It’s up for grabs
High-powered offences ready to rack up some points when ball kicked off on Sunday
Colts, Saints will battle for Vince Lombardi Trophy in Sunday’s Super Bowl XLIV.
FORT LAUDERDALE, Fla. (AP) — The New Orleans Saints and Indianapolis Colts have the high-powered offences to rack up the points when they meet in Sunday’s Super Bowl.
The game will come down to some key matchups, however.
When the Colts have the ball
The Saints’ chore on defence is obvious yet very complicated — stop quarterback Peyton Manning.
Manning has been marvellous again this season, winning an unprecedented fourth MVP award, then making the key completions in playoff victories over the Ravens and Jets. Indeed, he found weaknesses in two of the league’s stingiest defences, completing 67.5 per cent of his throws for 623 yards, five touchdowns and one interception. His 104.6 rating is far higher than he managed in leading the Colts to the 2007 Super Bowl, where they beat the Chicago Bears.
New Orleans must find a pass rush and Will Smith was second in the NFC with 13 sacks. But the Saints have only one in the playoffs, even though they regularly hit Brett Favre last week. Sedrick Ellis, Bobby McCray and Jon Vilma, Scott Fujita and Scott Shanle need to pressure Manning, or he will use a deep collection of receivers to pick apart the Saints.
When the Saints have the ball
New Orleans scored 510 points to lead the league and has 76 in two playoff games. The Saints have gotten everyone involved, with quarterback Drew Brees, the NFL’s most accurate passer, throwing for six TDs while not being intercepted. Brees has more mobility than Manning and is effective, even brilliant at times, throwing on the run. Brees can be unstoppable when he uses short drops for quickhitting plays over the middle.
So Robert Mathis and Dwight Freeney need to get in his face rapidly, but Freeney is plagued by ligament damage in his right ankle and his availability will be a gametime decision. If the Colts can’t get a decent pass rush, Brees will find Marques Colston, Devery Henderson, Robert Meachem, Lance Moore and Jeremy Shockey and David Thomas. Shockey has been plagued by right knee problems and Thomas has capably filled in.
Saints PK Garrett Hartley isn’t likely to face a more stressful kick than the 40-yard field goal he made to lift his team into the Super Bowl. Unless, of course, he’s asked to replicate that feat Sunday.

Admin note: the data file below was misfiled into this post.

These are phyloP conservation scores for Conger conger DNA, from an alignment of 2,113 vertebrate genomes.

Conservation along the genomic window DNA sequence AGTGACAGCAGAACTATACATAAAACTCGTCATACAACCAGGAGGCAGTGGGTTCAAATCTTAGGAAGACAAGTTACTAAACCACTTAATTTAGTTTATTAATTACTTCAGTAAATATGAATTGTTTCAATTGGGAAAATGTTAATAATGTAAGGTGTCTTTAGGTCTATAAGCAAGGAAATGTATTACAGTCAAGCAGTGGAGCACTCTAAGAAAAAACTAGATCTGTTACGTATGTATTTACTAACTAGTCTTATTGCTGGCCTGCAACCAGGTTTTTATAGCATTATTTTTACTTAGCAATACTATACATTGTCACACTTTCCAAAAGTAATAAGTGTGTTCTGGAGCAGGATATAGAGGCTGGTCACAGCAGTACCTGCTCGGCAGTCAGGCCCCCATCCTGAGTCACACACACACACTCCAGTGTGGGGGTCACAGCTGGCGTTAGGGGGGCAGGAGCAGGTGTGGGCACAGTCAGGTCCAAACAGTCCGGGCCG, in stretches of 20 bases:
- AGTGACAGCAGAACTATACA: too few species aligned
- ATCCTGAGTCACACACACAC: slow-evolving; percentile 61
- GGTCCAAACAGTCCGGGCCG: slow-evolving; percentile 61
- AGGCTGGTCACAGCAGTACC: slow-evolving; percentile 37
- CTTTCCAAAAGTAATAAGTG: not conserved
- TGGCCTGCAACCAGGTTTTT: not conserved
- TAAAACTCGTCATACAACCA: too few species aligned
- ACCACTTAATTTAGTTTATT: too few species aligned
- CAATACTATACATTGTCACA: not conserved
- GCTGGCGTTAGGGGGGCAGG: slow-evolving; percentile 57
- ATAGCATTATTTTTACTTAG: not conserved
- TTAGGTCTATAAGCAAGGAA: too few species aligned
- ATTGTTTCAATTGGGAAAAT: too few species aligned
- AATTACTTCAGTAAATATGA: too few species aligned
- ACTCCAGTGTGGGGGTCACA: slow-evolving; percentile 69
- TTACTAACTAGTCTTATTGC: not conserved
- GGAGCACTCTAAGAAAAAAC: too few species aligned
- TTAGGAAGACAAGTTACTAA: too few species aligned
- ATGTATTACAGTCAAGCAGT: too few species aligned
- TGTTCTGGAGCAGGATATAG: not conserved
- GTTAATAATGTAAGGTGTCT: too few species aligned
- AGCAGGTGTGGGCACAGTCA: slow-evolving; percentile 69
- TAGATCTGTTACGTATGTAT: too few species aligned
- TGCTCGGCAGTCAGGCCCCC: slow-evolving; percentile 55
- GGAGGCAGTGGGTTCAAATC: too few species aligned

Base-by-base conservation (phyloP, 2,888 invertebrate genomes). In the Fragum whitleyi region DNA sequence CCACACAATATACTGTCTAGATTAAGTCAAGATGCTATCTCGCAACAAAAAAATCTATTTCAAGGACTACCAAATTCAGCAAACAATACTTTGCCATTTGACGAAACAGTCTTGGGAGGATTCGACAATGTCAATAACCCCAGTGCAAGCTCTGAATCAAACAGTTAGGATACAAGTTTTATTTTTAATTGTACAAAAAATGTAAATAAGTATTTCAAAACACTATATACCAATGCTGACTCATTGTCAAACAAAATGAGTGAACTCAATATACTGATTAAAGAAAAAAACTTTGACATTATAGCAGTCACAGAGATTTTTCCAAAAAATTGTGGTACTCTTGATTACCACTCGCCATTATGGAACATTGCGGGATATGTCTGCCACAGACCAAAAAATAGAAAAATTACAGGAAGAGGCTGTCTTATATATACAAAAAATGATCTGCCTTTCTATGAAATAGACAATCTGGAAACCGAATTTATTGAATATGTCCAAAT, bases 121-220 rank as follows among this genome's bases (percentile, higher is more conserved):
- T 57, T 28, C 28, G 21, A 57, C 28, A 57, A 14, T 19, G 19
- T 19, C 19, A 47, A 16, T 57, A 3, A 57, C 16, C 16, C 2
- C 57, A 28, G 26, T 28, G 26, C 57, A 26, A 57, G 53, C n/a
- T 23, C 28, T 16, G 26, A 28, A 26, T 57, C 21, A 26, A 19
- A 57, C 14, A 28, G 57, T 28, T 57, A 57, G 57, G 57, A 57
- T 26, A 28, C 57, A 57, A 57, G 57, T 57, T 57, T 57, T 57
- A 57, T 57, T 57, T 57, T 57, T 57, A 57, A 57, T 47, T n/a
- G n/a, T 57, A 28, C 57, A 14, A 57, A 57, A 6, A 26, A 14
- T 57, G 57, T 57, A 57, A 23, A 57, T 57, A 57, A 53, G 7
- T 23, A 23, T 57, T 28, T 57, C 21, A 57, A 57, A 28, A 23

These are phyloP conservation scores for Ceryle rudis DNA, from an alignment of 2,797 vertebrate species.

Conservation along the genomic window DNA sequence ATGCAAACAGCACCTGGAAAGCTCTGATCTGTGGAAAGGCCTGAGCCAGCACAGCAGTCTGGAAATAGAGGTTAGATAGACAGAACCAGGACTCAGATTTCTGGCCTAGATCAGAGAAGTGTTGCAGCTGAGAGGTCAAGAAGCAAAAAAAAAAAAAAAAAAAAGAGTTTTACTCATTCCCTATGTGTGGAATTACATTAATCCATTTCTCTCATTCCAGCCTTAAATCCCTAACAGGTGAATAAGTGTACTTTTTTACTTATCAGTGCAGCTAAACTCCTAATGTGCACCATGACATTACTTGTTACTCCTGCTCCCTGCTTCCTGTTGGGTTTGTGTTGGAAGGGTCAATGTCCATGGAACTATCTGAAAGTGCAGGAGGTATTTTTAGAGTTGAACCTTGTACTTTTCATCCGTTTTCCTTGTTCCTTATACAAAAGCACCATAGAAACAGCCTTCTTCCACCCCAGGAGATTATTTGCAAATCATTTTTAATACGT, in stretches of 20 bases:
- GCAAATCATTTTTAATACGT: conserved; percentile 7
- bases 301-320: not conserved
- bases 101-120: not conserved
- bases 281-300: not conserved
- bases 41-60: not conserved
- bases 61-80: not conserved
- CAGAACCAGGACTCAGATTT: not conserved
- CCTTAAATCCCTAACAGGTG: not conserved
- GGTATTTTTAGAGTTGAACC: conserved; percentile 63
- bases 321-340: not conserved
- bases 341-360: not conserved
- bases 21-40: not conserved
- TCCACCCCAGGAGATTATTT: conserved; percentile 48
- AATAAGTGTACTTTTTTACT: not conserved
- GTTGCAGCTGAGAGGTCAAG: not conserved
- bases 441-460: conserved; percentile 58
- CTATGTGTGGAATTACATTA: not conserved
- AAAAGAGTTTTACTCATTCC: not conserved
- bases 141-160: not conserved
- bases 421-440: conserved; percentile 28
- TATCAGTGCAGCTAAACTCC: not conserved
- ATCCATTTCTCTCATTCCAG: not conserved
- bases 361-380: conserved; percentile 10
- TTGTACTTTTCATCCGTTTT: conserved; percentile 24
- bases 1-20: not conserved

Hartley missed the first four games of the season for using a banned stimulant and has benefited from the guidance of veteran John Carney, who stepped aside and became a kicking consultant when Hartley returned.
Indy has the opposite situation in veteran Matt Stover, who has replaced the injured Adam Vinatieri, the most successful Super Bowl kicker ever.
Stover doesn’t have long range, but is plenty accurate. Tight situations rarely have bothered the 20-year veteran.
Rookie punter Thomas Morstead has been steady for New Orleans and comes off a strong game. Indy rookie Pat McAfee also has performed well. Both can boom deep kickoffs, too.
Indy’s kick coverage teams are superior to New Orleans.
For anyone who argues that Jim Caldwell inherited a championship-calibre team when he replaced Tony Dungy, remember it took Dungy five seasons in Indy to reach a Super Bowl. Caldwell is the fifth rookie coach to take his team to the title game.
Caldwell learned well from his mentor, and being the hand-chosen succesor to Dungy made the transition easier. That doesn’t mean Caldwell didn’t have significant issues to deal with, beginning with the off-season retirements of key assistants Tom Moore, the only offensive coordinator Manning has worked with, and line coach Howard Mudd. Getting them back on staff as “consultants’’ settled Manning’s mind.
Perhaps most important, Caldwell’s approach and demeanour are similar to Dungy’s, meaning the adjustment wasn’t overwhelming.
Sean Payton is the architect of the Saints’ on-field turnaround from stumbling nomads to offensive powerhouse and NFC champions. Brees was his handpicked quarterback, and together they’ve gotten the Saints to their first two conference title games and, now, the Super Bowl.
Payton’s brilliance at offensive strategies and ability to recognize talent have been critical in New Orleans’ rise. Yes, he got lucky with Colston, a seventh-round draft pick, and undrafted free agents Pierre Thomas and Lance Moore. But he and general manager Mickey Loomis used trades and free agency to bring in such key contributors as Shockey, Vilma, Fujita and Shanle.
Ben Nix, with NFL security, polishes the Vince Lombardi Trophy, which is awarded to the winner of the Super Bowl. The New Orleans Saints will play the Indianapolis Colts in Super Bowl XLIV, Sunday, at Sun Life Stadium in Miami.